Your Harassment Policy And The Legal and Non-Legal Reasons To Enforce It
A company’s interest in preventing harassment is moral and organizational as well as legal. Preventing harassment and fostering civility and respect in the workplace are the right things to do. And employers with strong anti-harassment policies and periodic anti-harassment training can create a culture of compliance, reporting, and remediation that will encourage employees to seek redress with the company instead of through social media or litigation.
Employer policies generally prohibit discrimination and harassment in the workplace and require, or at encourage, employees to report promptly the harassment they experience or witness, so that the incidents can be properly investigated. Policies usually do not impose deadlines on when an employee must report harassment or discrimination.
What Do You Do With A Complaint?
(1) Always try to investigate
So if a stale claim lands on your desk, what do you do? The short answer is always investigate—no claim is too old. Policies usually both encourage reports and do not impose time limits on reports, so live by your policy. Doing so enforces the policy’s integrity. Employees are more likely to follow policies if their employer holds itself to them.
A thorough investigation will lead to an employer’s best decision and will in any event support the reasonableness of its decision as part of any legal defense. And failing to conduct an adequate investigation, while not itself actionable, can undermine the employer’s legal defense. Failing to investigate a complaint—even a stale complaint—can also create exposure if the accused engages in further harassment against either the complainant or someone else the accused interacts with.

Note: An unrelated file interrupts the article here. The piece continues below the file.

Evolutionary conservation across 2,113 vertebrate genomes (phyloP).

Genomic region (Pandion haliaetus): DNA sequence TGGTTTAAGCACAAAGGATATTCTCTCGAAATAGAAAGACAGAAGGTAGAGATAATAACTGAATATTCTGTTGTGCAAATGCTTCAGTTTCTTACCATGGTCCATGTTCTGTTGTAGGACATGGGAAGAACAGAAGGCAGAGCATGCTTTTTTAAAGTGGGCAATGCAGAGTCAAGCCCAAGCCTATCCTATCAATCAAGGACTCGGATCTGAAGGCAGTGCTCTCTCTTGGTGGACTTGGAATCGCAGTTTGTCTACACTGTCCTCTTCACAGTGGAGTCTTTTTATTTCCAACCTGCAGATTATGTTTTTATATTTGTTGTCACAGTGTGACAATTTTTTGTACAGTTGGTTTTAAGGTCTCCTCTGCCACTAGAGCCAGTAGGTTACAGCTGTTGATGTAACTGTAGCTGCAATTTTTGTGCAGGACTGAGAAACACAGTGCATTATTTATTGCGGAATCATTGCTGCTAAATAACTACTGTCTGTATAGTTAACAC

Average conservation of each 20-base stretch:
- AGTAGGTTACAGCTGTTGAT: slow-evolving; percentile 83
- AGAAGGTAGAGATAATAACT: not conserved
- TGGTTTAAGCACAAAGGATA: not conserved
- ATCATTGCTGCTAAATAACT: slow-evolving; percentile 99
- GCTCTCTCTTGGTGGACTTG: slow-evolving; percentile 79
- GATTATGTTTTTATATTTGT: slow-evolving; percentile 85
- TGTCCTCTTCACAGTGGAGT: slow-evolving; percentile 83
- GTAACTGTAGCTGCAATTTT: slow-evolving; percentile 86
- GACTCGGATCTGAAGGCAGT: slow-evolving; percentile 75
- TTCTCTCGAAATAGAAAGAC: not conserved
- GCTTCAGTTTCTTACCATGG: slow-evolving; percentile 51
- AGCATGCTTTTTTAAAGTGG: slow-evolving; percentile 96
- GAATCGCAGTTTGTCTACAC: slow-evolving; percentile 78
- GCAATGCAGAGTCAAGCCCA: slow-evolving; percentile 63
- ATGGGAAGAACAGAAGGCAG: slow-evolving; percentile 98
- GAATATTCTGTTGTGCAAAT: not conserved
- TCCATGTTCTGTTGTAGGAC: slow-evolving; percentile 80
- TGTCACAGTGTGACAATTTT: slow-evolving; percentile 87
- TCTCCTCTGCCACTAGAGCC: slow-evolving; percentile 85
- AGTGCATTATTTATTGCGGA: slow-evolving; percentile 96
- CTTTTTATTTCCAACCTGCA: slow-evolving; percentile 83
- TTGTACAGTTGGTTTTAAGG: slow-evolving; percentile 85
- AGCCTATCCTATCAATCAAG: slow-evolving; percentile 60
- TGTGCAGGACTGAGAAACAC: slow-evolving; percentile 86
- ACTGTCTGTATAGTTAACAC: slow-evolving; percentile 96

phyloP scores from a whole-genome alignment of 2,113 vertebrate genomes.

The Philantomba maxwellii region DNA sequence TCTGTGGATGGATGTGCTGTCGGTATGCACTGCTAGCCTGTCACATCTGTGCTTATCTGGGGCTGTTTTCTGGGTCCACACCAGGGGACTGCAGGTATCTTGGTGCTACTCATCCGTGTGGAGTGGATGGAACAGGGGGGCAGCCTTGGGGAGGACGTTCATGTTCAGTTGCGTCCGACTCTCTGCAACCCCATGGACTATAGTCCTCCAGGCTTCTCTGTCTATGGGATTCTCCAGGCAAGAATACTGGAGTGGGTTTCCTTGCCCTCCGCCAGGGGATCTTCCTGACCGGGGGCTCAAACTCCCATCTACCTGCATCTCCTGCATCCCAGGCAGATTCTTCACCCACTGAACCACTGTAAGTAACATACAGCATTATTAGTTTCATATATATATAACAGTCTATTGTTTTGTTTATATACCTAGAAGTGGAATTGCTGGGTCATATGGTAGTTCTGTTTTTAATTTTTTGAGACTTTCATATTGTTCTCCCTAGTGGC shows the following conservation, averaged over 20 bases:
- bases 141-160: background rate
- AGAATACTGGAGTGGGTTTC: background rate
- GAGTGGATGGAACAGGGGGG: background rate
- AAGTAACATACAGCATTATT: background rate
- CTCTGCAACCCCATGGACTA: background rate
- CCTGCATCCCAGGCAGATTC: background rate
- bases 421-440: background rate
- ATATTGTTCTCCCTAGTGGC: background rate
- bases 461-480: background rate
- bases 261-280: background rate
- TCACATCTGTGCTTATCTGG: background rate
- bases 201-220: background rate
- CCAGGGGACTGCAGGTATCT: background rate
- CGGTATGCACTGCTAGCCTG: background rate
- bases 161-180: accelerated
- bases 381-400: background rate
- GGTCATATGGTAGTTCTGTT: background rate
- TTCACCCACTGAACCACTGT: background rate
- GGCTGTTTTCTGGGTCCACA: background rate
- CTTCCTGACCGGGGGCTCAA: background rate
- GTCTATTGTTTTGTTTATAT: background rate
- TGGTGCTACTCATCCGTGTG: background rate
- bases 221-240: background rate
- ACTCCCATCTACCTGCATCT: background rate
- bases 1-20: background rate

(2) Prompt and thorough investigations are key
Stale claims bring special challenges. Witnesses may no longer work with the company, and documentary evidence the complainant may once have had may no longer exist.
Nevertheless, like any investigation, the investigation of a stale complaint should be reasonably prompt and thorough. The complainant should be interviewed and the allegations impartially investigated. If the accused is no longer an employee, the employer should assure the complainant that the alleged conduct is not tolerated and should point to its policies for support.
After every investigation, an employer should follow up with the complainant to report the findings of the investigation and any remediation taken. The employer should ensure that any misconduct has ceased and that the complainant feels safe. The employer should also encourage the complainant to report any future incident of harassment and affirm that the complainant will suffer no retaliation for coming forward. And the employer should then revisit the situation with the complainant, after some reasonable interval, to ensure that there is no further complaint.